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Magnitude in frequency domain of Fourier Transform situation

  1. Nov 14, 2012 #1
    Hi All, I'm just trying to practice graphing signals in frequency domain and I came across a stiuation I wasn't familiar with. If the exp() has a constant*t in it I'm not sure how to graph it, I remember that just cos it like a double sided exp(jwt) but with half the magnitude. I've attached a drawing to better illustrate the question of how to graph X(w),
    I've worked out that X(w) = 1/2[1/(3+j(w-10)) + 1/(3+j(w+10))] from x(t) but not sure what that magnitude in frequency domain looks like.

    Thanks heaps!

    Attached Files:

    Last edited: Nov 14, 2012
  2. jcsd
  3. Nov 15, 2012 #2
    Did I post this in the wrong section or what?
  4. Nov 18, 2012 #3
    Can someone tell me if I wrote the question poorly (i.e my fault) or it is just not interesting enough to respond to?
  5. Nov 18, 2012 #4


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    I can recognise the words taken one at a time, and I know what Fourier transforms are about, but I can't figure out what your question is.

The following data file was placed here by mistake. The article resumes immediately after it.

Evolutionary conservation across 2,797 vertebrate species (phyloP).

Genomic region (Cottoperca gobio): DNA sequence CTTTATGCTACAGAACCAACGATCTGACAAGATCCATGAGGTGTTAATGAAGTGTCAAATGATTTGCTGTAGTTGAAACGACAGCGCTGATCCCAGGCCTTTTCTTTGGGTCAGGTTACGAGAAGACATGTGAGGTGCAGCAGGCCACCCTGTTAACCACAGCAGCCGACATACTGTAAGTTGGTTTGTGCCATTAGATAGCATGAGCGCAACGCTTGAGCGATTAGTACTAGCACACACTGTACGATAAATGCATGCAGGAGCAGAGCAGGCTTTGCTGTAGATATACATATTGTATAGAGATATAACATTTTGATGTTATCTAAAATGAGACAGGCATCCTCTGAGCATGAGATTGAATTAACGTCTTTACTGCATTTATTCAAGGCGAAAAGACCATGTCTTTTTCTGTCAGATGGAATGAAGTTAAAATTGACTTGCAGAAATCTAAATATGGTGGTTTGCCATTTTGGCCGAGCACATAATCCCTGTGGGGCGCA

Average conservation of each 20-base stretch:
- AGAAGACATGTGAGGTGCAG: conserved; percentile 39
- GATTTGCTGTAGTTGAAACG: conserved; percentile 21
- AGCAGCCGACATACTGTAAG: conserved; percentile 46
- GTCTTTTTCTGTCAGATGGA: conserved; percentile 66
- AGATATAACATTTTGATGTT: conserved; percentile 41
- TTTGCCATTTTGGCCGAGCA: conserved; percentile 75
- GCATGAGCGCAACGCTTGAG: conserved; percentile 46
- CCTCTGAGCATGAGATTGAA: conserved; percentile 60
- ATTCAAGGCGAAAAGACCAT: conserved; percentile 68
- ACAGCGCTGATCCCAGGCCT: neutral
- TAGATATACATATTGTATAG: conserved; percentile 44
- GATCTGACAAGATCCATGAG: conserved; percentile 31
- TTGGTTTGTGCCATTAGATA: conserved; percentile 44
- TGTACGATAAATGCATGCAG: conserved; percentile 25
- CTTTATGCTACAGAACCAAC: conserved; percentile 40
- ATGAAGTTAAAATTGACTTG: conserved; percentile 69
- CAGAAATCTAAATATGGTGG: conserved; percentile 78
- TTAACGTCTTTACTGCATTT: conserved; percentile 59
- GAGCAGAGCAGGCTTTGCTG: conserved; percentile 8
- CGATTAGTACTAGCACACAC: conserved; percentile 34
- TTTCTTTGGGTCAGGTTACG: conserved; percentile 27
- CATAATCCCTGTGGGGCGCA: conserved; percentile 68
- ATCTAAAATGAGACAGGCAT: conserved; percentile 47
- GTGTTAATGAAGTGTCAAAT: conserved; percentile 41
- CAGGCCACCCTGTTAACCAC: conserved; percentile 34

If might help if you wrote some actual equations, rather than things like "just cos it like a double sided exp(jwt)".
  6. Nov 19, 2012 #5
    On the picture attached, you'll notice the bottom frequency graph is of the magnitude of a cos function, and it is a double sided peak, this is the sort of result I'm trying to graph for the function on the top of the picture. Where I typed the question's text I gave the fourier transformation of this function, but this is what I'm unsure how to graph, like the afformentioned magnitude of a cos function (on the bottom of the picture). I.e X(w) = 1/2[1/(3+j(w-10)) + 1/(3+j(w+10))] from x(t) in the picture.
  7. Nov 19, 2012 #6
    If you're trying to graph the magnitude of the Fourier transform of the damped cosine at the top, then you have pretty much succeeded with the lower plot (the magnitude needs to tend to 0 as the frequency goes to +- infinity).

    The lower magnitude plot is thus not correct for cos(10t) - that would just be a couple of points (usually pictured as vertical lines) at +- 10 rad/s.
    Last edited: Nov 19, 2012
  8. Nov 19, 2012 #7
    Ah, ok, and would those vertical lines have a magnitude of 1/2 each?

    RIGHT so that is pretty much the graph for the damped cos, so w at +/- infinity it tends to zero, what about at w is zero, is the magnitude zero?

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